I once took a live chicken into a 3rd grade classroom of a New Orleans public school. From the shrieks and actual physical spasms you might have thought I brought in a tiger. The majority of the children were not just afraid, they seemed sincerely terrified.
Does it bite? they asked.
Anything with a mouth can bite, I replied, but people bite into chicken more than chickens bite into people.
Biting is big now.
Thanks to the Twilight series, fangs are sexy. Last night’s “kiss” at the MTV Movie Awards between vampire Robert Pattinson and werewolf Taylor Lautner has kept Pattinson on Google trends’ top ten list since it occurred. But biting is only cool if it’s by a supernatural creature that could fundamentally change your life with the snap of its jaw. Twilight teaches teens that a vampire’s bite is not something to fear, but is something that brings true love together forever.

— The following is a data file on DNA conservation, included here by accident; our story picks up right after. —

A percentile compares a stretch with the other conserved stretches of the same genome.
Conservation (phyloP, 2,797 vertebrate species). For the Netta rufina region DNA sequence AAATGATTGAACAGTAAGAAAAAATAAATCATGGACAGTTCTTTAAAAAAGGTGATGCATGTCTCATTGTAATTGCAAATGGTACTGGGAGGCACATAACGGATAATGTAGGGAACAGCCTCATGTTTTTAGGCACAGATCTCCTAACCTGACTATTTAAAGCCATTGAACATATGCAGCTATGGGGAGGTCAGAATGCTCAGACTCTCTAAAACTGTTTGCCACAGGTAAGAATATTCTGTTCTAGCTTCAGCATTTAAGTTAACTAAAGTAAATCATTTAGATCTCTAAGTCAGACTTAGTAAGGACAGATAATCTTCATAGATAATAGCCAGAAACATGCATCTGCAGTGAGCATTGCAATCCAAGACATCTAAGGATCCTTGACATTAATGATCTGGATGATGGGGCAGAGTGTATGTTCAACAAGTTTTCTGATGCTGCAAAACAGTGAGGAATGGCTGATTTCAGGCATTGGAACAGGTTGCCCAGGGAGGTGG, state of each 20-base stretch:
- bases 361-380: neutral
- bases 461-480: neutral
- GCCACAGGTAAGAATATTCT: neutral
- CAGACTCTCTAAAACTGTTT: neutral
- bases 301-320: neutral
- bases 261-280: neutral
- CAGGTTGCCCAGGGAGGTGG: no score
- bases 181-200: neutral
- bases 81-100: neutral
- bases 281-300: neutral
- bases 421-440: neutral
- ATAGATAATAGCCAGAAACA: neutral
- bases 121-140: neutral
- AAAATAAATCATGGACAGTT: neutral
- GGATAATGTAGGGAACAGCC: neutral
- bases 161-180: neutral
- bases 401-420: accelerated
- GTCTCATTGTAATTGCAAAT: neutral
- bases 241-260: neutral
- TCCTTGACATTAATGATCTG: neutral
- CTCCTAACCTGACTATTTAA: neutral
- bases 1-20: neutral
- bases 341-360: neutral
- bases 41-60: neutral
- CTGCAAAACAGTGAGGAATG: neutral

Today, kids seems to know more about mythical creatures than the common animals found in thier own backyards. So they are frightened by the squirrel racing across the tree limbs, or the pigeon on thier stoop, the spider in the bathroom, or the chicken brought into thier classroom.
Richard Louv addressed this new fear of nature phenomenon in his book, Last Child in the Woods: Saving Our Children From Nature-Deficit Disorder, but New Orleans teacher Beverly Cook tackled the issue head on this spring.
After seeing her students frightened of the police horses at a Mardi Gras parade, she organized a horseback-riding field trip for her Culture Club students at McMain Secondary School. Cook taught her students to face thier fears and not to discount something just because you don’t know about it.
A lesson they would not have learned if they had been left inside to watch the MTV Movie Awards.